Home > Research > Publications & Outputs > 'The north, my world'

Links

Text available via DOI:

View graph of relations

'The north, my world': W. H. Auden's pennine ways

Research output: Contribution in Book/Report/Proceedings - With ISBN/ISSNChapter

Published

Standard

'The north, my world' : W. H. Auden's pennine ways. / Sharpe, Tony.

The Literary North. ed. / Katharine Cocklin. Palgrave Macmillan, 2012. p. 107-124.

Research output: Contribution in Book/Report/Proceedings - With ISBN/ISSNChapter

Harvard

Sharpe, T 2012, 'The north, my world': W. H. Auden's pennine ways. in K Cocklin (ed.), The Literary North. Palgrave Macmillan, pp. 107-124. https://doi.org/10.1057/9781137026873

APA

Sharpe, T. (2012). 'The north, my world': W. H. Auden's pennine ways. In K. Cocklin (Ed.), The Literary North (pp. 107-124). Palgrave Macmillan. https://doi.org/10.1057/9781137026873

Vancouver

Sharpe T. 'The north, my world': W. H. Auden's pennine ways. In Cocklin K, editor, The Literary North. Palgrave Macmillan. 2012. p. 107-124 https://doi.org/10.1057/9781137026873

Author

Sharpe, Tony. / 'The north, my world' : W. H. Auden's pennine ways. The Literary North. editor / Katharine Cocklin. Palgrave Macmillan, 2012. pp. 107-124

Bibtex

@inbook{93166987f4ad4720ba4e63d4188dcde0,
title = "'The north, my world': W. H. Auden's pennine ways",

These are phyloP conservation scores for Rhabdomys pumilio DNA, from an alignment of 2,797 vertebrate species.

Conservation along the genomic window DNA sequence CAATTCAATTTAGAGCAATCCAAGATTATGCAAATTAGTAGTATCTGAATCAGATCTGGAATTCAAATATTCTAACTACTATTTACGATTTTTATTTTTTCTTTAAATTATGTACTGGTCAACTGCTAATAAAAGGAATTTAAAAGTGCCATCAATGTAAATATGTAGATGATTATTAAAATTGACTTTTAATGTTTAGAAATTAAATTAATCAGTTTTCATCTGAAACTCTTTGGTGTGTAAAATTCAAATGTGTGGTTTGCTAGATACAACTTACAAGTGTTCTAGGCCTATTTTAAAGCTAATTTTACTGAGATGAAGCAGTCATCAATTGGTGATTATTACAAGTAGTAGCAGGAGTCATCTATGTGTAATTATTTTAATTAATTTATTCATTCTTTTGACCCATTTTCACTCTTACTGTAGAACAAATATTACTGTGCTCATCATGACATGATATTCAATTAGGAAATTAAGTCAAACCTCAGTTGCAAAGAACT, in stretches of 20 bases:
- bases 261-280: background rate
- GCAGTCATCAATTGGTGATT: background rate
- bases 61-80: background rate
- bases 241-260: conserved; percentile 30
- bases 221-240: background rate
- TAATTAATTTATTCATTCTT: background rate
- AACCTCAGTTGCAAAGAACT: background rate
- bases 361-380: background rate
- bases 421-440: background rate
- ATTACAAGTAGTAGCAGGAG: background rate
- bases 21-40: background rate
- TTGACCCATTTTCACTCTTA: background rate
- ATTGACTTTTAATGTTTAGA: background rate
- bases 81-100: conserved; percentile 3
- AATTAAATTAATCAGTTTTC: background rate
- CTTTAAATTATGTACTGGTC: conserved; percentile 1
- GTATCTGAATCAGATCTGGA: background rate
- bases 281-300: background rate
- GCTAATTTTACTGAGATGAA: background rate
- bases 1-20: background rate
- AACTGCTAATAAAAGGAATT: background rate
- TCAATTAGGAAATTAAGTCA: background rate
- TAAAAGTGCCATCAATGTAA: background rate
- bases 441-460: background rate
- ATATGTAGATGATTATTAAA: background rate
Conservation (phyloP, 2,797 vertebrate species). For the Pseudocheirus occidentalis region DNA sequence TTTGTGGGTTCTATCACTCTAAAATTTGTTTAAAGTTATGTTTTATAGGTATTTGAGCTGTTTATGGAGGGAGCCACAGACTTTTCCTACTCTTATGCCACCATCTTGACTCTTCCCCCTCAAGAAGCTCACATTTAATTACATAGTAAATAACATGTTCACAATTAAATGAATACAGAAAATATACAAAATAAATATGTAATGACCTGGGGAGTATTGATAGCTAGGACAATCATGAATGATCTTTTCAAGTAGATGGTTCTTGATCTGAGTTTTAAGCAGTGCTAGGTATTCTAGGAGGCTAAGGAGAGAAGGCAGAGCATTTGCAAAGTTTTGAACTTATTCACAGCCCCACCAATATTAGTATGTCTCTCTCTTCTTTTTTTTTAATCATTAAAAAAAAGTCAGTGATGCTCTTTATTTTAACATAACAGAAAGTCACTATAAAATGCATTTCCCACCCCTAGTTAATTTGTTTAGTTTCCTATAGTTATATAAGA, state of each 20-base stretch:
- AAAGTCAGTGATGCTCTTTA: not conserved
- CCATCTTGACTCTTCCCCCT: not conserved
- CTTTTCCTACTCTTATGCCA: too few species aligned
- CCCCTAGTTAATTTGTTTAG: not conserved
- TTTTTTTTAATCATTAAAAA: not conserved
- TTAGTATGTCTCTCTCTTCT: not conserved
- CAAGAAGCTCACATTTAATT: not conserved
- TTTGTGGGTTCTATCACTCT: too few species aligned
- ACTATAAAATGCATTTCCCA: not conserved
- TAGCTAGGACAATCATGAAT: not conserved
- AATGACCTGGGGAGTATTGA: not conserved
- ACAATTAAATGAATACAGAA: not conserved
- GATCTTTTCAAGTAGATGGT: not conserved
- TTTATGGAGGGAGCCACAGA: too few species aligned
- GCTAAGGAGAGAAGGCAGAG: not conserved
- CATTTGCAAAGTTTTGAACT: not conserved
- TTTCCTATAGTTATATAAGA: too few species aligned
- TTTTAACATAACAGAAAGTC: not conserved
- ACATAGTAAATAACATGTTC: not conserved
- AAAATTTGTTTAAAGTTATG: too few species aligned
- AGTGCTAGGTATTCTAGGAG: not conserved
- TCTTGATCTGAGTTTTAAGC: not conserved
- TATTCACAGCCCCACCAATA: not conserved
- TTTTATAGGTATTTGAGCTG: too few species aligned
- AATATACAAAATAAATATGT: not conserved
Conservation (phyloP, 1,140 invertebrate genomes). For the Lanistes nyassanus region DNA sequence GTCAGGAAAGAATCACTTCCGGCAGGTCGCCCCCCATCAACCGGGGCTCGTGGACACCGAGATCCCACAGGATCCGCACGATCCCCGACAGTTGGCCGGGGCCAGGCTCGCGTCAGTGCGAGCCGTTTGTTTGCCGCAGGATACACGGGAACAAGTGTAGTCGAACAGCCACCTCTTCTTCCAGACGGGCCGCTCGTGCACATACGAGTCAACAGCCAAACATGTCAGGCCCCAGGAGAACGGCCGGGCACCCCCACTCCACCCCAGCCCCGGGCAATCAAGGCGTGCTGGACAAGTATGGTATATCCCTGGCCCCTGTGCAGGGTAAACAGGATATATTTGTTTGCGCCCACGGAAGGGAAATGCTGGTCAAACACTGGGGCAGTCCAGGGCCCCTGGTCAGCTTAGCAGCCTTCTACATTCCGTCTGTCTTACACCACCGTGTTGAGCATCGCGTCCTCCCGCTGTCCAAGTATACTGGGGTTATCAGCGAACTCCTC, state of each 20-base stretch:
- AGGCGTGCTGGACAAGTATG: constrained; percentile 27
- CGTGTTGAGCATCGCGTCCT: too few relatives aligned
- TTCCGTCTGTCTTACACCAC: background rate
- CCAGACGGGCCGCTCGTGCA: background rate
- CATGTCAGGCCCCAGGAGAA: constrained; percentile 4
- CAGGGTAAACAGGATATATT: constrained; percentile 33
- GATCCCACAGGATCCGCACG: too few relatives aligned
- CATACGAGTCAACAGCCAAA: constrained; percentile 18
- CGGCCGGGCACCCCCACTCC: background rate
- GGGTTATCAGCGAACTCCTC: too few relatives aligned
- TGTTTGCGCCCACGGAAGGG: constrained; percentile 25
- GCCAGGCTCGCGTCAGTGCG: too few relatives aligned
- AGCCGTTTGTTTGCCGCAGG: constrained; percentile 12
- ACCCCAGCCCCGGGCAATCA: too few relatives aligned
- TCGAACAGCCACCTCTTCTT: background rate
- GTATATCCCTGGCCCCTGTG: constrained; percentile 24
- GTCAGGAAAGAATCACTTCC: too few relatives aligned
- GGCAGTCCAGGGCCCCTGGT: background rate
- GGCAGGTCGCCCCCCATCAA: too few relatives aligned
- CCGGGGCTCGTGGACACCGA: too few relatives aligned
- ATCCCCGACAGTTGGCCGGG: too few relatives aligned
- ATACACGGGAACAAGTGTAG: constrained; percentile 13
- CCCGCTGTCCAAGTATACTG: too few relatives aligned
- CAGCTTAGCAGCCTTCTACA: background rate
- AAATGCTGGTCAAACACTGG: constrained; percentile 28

abstract = "Where, in England, does the South end and the North begin? Despite a recent survey suggesting that on the western side of the country the economic boundary now falls between Gloucester and Worcester (a finding which the still more recent economic downturn may have rendered obsolete), other definitions have been more persuasive. Philip Larkin{\textquoteright}s novel Jill (1946) shows Lancashire-born John Kemp, newly up at Oxford, meeting the mother of his public school roommate. She observes, {\textquoteleft}You{\textquoteright}re northcountry, aren{\textquoteright}t you?{\textquoteright} and herself admits, {\textquoteleft}As a matter of fact, I{\textquoteright}ve never been farther north than Crewe.{\textquoteright} His response, {\textquoteleft}That{\textquoteright}s funny – I{\textquoteright}d never been farther south than Crewe{\textquoteright} (Larkin 1975: 91), confesses his own provincialism rather more than it offers a rebuke to her implied indifference: but for both of them, Crewe marks the spot where the South turns into the North – and, characteristically, southerners turn back. The following year, from across the Atlantic, W. H. Auden agreed: {\textquoteleft}Years before I ever went there, the north of England was the Never-Never Land of my dreams. Nor did those feelings disappear when I finally did; to this day Crewe Junction marks the wildly exciting frontier where the alien South ends and the North, my world, begins{\textquoteright} (2002: 335). Writing from New York City, he was even more remote than he had been when, in infancy, the family moved to Birmingham from his birthplace in York; but, distance notwithstanding, his attitude is resonantly different from Mrs Warner{\textquoteright}s calm incuriousness: the {\textquoteleft}north of England{\textquoteright} constitutes for Auden a landscape of belonging, attachment to which repudiates the worldview of people like her in his active disdain for the {\textquoteleft}alien South{\textquoteright}. Indeed, such is the power of Auden{\textquoteright}s imaginative propulsion northward that Crewe Junction becomes a {\textquoteleft}wildly exciting{\textquoteright} point of transition – in a transfiguration likely to be at odds with most rail-travellers{\textquoteright} experience of its stubbornly prosaic actuality.",